It's always a good idea to leave a first draft of your novel in a 'proving cupboard' for a while, just as you need to allow bread dough to rise before you can do anything with it.

 

This week, I'm celebrating reaching the end of the first draft of my new novel. Notice I say "reaching the end of", not finished. Experience tells me that I will have seriously rushed my ending, and that I will also have to add more scenes and move others around.  I've written previously about the raw material of a first draft - you can read that post here.

Experience also tells me that the days or weeks when I've just finished writing is not the time for me to be able to see all these things clearly. So, The Self-Help Angel is in the proving cupboard, and I won't take it out again for several weeks. With Christmas rapidly approaching, it might even be a month before I look at it again. Then, when I do take it out, I'll be able to see it properly.

 

christmas_angels_from_ore_mountains_called_lichterengel_carved_from_lime_tree_10

 

One thing that really helps me to maintain momentum when I'm writing, and to get that 'dough' into the proving cupboard is not to number my chapters.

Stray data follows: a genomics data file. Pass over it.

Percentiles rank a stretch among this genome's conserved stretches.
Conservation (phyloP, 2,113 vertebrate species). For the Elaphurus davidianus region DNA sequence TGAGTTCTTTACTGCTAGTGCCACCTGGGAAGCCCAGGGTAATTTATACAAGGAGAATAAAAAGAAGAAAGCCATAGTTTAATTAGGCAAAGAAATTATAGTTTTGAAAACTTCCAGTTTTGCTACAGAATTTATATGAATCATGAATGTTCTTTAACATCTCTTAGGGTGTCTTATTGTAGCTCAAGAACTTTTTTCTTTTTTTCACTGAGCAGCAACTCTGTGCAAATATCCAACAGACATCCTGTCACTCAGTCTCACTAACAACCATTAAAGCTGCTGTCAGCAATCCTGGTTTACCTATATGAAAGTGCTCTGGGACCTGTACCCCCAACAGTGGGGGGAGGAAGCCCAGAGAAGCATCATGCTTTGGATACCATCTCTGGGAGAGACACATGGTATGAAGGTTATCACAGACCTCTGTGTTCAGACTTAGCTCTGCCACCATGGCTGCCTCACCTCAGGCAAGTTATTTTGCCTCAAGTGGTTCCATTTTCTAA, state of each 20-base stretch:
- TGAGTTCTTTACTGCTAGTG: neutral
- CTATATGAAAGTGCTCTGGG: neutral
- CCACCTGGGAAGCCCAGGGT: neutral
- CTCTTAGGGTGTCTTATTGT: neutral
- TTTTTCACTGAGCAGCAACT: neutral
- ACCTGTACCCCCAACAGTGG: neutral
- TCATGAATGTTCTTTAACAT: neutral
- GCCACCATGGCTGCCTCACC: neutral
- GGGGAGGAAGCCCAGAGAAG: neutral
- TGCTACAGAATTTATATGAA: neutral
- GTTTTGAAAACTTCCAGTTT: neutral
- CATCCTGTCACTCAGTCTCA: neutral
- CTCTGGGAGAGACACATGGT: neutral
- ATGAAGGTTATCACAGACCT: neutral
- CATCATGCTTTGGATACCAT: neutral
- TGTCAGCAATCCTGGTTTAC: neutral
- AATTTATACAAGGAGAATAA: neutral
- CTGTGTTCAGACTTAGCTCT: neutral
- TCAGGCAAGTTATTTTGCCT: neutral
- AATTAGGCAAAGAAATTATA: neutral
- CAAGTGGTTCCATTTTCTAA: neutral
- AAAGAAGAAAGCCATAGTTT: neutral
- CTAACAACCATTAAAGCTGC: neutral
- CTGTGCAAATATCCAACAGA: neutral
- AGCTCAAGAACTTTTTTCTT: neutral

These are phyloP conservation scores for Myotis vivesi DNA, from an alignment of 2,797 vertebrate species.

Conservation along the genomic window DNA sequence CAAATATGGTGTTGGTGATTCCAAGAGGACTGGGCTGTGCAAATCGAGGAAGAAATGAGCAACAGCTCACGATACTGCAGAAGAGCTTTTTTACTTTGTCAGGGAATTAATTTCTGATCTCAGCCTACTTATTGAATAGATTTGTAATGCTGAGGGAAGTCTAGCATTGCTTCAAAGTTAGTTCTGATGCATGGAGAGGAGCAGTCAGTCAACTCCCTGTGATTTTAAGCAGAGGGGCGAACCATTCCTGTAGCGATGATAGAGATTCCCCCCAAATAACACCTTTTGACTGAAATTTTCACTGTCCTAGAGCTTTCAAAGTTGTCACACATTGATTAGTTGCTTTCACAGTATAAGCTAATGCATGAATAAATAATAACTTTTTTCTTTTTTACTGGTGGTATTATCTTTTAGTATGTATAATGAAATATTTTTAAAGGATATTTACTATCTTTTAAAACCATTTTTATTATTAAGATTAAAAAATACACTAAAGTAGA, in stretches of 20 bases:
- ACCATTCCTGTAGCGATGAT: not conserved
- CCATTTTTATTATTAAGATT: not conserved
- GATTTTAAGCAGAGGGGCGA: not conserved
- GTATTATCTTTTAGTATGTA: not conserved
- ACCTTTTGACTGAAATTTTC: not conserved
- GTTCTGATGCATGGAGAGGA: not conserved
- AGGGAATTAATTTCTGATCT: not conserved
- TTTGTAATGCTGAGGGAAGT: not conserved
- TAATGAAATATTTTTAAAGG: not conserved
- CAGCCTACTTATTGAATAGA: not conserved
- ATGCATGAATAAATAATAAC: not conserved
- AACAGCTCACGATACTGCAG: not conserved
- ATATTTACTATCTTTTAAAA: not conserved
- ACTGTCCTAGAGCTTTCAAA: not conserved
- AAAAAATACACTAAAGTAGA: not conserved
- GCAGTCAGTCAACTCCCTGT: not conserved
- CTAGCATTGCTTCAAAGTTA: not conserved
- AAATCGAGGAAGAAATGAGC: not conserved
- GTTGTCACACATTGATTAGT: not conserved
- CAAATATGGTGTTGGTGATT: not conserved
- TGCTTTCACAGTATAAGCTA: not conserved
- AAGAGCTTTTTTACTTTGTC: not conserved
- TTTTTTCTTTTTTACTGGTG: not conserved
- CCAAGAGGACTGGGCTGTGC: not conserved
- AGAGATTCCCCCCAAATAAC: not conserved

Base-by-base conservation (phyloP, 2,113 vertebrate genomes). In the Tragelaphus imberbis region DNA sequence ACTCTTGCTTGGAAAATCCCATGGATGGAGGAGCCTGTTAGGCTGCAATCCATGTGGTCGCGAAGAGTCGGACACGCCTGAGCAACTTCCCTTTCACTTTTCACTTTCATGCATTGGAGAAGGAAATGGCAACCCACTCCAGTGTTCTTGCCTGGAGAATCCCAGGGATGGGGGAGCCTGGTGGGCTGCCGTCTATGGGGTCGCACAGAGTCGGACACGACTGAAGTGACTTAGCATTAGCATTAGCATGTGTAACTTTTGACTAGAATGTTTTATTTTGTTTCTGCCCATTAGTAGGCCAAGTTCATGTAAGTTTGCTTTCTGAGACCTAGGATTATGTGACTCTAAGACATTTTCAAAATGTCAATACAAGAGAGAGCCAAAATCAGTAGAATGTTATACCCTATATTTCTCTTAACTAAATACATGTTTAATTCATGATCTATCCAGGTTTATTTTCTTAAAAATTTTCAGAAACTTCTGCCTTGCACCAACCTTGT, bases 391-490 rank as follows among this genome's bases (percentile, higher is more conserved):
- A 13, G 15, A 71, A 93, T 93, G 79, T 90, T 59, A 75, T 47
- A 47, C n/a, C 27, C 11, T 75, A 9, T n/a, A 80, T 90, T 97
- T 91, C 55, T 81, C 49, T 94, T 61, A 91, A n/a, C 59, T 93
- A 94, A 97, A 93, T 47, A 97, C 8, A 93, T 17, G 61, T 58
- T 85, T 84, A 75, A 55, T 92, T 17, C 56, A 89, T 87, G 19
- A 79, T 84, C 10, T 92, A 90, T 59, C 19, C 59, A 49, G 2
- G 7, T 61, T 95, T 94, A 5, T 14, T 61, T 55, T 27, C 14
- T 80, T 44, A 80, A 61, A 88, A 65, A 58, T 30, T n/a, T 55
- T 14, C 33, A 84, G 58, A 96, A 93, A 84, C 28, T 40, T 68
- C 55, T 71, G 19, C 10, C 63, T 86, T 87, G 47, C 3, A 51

At the start of a new chapter, I just type the word Chapter, then start writing. It might seem like a small thing, but it gives me mental permission to change things around at a later date, and, perhaps more importantly, it removes the pressure of feeling I've got to get it completely right first time. It also seems to make me feel I can write whatever scene happens to be demanding my attention at that particular moment, instead of thinking 'I can't write that because it doesn't come next.'

Anything that helps you to keep your momentum going when you're writing is valuable, because momentum is your best friend. Momentum creates - and maintains - a writing habit. A writing habit means a word count that steadily grows. It also means results, and when you can see the results of your labours, you start to feel you are achieving something. Because you are! And that's more than half the battle.

So, what am I going to be doing while The Self-Help Angel is in the proving cupboard? I'm going to be working on some exciting new courses. Watch this space!

Have a great week.

Margaret

 

 

As I write my first draft of my new novel, my characters are forever doing things like putting their hands into their bags to find their car keys, moving forward to take people into their arms, or crossing the room to look out of the window at the rain.

person-731165_640

Sometimes it seems as if they are never still.

I see them doing these things in my imagination, so I describe them doing it all. But it doesn't always make for fascinating reading, and this is something I have to be aware of when I come to rewrite and to edit.